When you develop this illness, for whatever reason 'you' cease to exist, you become a diagnosis and therefore a drain on the public purse - one I would like to add that I have paid into for 30 years already.

    I like Julie will fight my PCT all the way kicking and screaming if needed and I now have enough ammunition about guidelines and policy to fill an armoury.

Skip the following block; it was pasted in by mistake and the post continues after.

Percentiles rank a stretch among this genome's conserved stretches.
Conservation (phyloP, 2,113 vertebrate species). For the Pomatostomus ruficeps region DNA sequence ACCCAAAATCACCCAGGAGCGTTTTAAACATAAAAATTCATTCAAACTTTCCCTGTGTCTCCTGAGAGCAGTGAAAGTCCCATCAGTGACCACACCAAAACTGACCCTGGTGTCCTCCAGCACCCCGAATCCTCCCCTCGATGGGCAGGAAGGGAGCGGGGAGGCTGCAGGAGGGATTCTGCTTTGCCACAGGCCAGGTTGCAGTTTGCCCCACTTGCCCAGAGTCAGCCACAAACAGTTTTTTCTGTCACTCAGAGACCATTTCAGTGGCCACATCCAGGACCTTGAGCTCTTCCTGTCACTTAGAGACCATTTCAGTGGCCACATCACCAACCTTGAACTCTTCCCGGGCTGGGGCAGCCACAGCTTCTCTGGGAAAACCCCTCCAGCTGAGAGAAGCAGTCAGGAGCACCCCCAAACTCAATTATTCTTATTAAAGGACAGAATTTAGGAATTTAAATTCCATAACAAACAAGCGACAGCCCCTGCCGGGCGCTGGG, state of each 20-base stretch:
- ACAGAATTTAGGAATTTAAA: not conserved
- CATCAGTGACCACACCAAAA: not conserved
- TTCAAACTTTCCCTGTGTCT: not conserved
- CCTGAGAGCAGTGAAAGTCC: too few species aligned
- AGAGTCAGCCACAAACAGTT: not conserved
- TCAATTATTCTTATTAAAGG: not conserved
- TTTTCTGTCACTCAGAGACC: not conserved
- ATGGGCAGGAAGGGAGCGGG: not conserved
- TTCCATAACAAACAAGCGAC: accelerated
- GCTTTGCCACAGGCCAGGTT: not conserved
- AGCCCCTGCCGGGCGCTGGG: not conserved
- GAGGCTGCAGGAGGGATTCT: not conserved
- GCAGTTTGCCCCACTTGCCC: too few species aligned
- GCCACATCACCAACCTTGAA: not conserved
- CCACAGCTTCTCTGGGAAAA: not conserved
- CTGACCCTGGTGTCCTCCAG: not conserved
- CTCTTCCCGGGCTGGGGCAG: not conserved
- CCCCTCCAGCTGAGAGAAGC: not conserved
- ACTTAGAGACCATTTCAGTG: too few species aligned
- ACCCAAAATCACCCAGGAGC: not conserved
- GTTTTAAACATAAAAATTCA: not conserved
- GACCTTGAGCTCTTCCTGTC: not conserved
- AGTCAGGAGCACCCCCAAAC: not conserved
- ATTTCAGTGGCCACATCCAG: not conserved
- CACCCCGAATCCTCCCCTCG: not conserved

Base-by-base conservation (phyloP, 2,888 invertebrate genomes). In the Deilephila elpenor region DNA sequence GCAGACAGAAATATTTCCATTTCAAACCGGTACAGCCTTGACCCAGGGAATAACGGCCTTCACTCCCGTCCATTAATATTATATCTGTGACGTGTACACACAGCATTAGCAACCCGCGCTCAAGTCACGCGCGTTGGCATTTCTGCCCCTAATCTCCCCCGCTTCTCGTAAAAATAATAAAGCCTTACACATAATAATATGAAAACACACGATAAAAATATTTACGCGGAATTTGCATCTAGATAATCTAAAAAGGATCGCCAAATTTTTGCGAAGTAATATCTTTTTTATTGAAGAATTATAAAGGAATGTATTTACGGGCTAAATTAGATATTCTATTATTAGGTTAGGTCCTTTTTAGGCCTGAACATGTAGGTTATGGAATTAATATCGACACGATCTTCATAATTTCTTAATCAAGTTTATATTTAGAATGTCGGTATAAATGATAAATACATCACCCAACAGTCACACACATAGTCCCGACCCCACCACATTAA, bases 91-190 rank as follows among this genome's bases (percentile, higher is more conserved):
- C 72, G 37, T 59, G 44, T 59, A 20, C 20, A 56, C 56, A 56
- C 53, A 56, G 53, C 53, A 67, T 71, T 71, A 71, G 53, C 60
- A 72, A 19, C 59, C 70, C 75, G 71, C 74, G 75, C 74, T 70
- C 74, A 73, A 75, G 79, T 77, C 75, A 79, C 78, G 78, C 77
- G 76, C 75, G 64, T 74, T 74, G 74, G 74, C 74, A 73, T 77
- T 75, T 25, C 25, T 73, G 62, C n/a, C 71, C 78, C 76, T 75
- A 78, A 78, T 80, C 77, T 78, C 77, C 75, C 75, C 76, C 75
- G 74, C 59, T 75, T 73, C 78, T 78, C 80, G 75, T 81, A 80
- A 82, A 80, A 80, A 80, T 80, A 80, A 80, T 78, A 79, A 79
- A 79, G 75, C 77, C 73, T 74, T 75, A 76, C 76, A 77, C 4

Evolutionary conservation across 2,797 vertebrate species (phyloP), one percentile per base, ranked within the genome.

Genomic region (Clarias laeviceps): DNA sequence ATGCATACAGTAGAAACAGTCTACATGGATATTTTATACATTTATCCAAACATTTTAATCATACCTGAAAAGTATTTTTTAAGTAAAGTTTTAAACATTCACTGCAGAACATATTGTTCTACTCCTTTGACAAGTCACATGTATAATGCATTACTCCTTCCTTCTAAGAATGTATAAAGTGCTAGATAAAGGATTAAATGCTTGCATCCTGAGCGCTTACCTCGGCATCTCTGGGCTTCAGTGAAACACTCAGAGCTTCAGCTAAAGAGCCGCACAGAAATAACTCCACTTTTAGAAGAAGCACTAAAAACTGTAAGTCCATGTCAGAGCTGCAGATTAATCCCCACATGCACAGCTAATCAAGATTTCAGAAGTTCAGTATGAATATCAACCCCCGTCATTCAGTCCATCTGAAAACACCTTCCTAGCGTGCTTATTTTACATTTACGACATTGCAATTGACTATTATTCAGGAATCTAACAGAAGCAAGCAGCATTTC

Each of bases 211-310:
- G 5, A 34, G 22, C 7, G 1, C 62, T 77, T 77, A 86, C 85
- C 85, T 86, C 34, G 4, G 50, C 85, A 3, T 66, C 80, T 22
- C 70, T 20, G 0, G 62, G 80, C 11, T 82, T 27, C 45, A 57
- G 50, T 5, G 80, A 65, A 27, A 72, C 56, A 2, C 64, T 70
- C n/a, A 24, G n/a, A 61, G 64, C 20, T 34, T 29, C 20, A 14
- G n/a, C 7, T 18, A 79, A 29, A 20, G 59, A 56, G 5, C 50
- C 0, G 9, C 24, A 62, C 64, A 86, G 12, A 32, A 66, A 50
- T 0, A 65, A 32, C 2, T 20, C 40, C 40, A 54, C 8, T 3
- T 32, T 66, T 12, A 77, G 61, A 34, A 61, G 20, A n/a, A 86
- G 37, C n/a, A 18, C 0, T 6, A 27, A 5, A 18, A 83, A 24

Let battle commence and good luck Julie because if all the people with diabetes all stood up and shouted this government would be deaf for the right reason.
     
  15. julie54

    julie54 · Well-Known Member